iSelect hosts a Deep Dive webinar on a novel innovation topic on the first and third Wednesdays of each month at 9 a.m. central. Our most recent session focused on bioavailability. By improving the bioavailability of the food we eat and our bodies’ abilities to absorb essential nutrients, we can do more, with less. In this conversation with iSelect venture associate, David Yocom, we dig into what is being done to improve bioavailability and what it will mean for the future of food and agriculture.
Tim Sprinkle: All right, we have David Yocom here, iSelect Fund, talking about the latest Deep Dive webinar. David, why don’t you give us a rundown on what the topic was and what you guys learned?
David Yocom: So the focus this week was the concept of bioavailability, particularly as it pertains to nutrition and food. The concept of bioavailability is really about the efficiency by which the human body or some sort of other biological organisms uptake nutrients from some sort of food source. This is well understood in the world of pharmaceuticals and absorbing pharmaceutical drugs with great efficacy. But it’s definitely increasing in importance in food and nutrition, finding ways in which we can optimize our health and nutrition by making sure that our body’s getting the most out of what we eat.
TS: Got it. And what techniques are being used to improve this?
DY: It’s important to think about bioavailability as sort of a process. So, there are different means by which bioavailability is achieved by the body. Some of that’s just a mechanical process. It you read about how bioavailability is described in the literature, they talk a lot about the food matrix, which is sort of the confines by which food is held. And there’s a sort of a mechanical breakdown of the food matrix that occurs when you chew your food and when your food is broken down in the gut. So, processing techniques can be used to break down food into simpler compounds. In fact, processed foods can become incredibly bioavailable in some cases too bioavailable.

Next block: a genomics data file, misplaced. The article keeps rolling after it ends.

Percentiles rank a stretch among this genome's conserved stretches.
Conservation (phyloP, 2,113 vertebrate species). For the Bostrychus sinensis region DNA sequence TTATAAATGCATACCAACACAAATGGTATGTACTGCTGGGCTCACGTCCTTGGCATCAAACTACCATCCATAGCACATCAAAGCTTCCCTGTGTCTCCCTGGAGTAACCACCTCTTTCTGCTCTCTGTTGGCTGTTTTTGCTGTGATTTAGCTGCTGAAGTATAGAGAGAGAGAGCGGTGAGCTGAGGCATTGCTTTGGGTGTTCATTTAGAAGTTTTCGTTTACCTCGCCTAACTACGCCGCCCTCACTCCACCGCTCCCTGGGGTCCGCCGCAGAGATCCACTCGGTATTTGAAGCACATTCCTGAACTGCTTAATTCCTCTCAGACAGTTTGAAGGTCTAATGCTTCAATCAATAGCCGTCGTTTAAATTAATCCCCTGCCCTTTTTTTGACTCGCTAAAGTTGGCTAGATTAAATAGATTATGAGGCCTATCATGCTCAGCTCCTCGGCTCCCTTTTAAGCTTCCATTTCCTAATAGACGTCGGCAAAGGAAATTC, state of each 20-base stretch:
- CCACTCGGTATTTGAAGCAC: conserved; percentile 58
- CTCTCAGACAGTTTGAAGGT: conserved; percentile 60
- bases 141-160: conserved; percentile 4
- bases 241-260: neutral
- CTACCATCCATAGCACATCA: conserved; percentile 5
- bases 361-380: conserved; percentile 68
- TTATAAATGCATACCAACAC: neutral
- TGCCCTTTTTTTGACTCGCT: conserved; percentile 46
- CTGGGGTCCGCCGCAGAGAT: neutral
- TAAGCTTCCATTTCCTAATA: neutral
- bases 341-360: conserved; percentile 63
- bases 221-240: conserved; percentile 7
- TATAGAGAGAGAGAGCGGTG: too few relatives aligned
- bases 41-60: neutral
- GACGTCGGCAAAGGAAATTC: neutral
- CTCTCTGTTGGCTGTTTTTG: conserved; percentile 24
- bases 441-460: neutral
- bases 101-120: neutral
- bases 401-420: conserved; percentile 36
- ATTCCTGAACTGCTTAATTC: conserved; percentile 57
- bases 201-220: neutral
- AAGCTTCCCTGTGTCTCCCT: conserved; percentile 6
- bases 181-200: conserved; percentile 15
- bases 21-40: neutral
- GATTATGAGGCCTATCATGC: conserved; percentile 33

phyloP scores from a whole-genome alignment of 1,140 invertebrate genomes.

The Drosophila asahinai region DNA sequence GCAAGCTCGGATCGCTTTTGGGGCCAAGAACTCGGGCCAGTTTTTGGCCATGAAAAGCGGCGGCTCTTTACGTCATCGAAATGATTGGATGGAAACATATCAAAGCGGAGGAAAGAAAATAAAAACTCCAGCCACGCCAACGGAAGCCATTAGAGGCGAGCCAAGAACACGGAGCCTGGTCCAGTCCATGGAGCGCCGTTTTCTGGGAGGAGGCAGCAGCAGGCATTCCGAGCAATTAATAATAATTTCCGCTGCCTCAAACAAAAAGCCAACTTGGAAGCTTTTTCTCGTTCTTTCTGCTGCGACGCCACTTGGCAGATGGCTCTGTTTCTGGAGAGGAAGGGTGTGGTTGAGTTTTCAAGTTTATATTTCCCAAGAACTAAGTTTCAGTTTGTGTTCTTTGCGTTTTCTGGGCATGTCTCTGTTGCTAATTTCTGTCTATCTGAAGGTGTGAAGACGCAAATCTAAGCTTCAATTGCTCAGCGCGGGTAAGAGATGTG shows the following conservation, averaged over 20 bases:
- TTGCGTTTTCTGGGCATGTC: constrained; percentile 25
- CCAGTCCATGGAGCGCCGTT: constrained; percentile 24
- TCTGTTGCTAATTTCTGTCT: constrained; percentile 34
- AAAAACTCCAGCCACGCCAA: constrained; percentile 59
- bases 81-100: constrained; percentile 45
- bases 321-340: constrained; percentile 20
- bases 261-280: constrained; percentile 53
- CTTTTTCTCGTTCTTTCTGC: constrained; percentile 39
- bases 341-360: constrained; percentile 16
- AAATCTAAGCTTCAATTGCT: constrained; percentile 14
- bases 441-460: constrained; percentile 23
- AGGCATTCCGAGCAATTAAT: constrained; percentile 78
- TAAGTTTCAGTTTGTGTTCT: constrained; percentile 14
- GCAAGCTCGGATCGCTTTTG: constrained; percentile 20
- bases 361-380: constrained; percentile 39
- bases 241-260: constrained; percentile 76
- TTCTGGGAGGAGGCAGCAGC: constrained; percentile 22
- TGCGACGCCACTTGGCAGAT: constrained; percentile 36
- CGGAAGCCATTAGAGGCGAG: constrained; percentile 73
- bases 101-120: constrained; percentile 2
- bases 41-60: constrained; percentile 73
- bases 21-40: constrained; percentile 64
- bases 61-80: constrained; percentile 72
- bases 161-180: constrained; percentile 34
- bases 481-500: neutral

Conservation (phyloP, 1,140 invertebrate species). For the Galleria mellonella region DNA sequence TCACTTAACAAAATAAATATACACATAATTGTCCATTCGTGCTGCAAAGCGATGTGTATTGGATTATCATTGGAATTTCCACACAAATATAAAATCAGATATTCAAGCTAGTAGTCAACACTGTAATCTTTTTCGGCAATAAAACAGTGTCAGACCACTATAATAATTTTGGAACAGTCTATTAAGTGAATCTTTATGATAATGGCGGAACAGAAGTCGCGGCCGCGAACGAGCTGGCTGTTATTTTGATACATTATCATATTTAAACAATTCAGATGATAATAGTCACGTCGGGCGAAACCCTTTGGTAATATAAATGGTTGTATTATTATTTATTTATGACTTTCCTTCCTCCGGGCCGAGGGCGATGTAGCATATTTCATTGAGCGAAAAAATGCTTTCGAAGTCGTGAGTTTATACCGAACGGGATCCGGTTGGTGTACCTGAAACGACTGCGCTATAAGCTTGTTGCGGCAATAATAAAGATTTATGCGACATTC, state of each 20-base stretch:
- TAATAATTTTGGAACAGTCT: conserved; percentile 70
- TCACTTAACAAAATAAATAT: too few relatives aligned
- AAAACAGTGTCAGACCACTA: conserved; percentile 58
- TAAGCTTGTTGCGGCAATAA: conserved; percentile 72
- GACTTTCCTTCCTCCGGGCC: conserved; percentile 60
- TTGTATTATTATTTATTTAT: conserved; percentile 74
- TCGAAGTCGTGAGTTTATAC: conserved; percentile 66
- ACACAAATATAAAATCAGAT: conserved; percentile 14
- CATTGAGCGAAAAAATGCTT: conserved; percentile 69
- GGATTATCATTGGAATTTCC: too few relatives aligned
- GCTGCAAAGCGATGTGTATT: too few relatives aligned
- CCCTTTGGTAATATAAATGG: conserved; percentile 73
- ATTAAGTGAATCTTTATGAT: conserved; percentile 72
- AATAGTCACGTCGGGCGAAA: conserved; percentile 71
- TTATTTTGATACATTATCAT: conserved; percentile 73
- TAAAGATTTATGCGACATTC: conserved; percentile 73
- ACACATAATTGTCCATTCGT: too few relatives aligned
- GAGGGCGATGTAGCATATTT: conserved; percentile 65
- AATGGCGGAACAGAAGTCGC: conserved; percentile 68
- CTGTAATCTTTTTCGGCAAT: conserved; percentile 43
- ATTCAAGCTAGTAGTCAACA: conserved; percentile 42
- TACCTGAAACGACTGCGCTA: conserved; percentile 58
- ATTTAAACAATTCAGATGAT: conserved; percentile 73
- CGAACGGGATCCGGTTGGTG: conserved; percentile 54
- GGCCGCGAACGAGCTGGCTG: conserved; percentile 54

One of the that we got to in the conversation today was about sort of the over-bioavailability of things like sugar. Processed foods make sugar incredibly bioavailable to the body, incredibly digestible, which causes these peaks and these spikes in blood sugar.
So that’s one way in which bioavailability can be enhanced. There are other techniques as well.
There are some companies that are coming out with innovative ways by using plasma gas as a way of changing the physical structure of a protein in order to increase the body’s ability to take it up. There are companies that are developing enzymes that break down compounds and nutrients more effectively so that the body or that microorganisms in the body can consume those nutrients more effectively.
The fundamental way of thinking about it is that there are physical ways of breaking down compounds. There are biological ways of breaking down compounds. And there are chemical ways to break down compounds. There are companies innovating in each of these respective areas, trying to increase our ability to take nutrients from our food.
TS: Interesting. And how far along are big food and big ag in this process? Are they watching this right now?
DY: So to my understanding is yes, If you were to go do a Google search on bioavailability as a concept, you’re going to get a lot more hits on it from a pharmaceutical perspective. But it’s really on the radar from an ag perspective as well, including improving the quality of plants and plant protein. One major challenge with plant-based proteins is they’re not nearly as digestible as animal-based proteins. So there are efforts to try and improve that by breeding or other means.
On the agtech side, there’s also interest in it from an animal feed conversion ratio perspective. They’re trying to essentially grow more animal protein with less animal feed as animal feed is one of the major cost drivers of animal protein production.
On the food tech side, it’s sort of more around nutraceuticals and supplements saying, “Hey, I’m taking this multivitamin, or this supplement. Both are supposed to help with brain health. How can I make sure that I’m taking as much of this specific nutrient as possible? And are there other foods or things I should take with it to make sure that I’m getting the most out of my mind?”
TS: Excellent. Well, thanks for this, David. Very interesting. Appreciate it
DY: Of course. Thanks, Tim.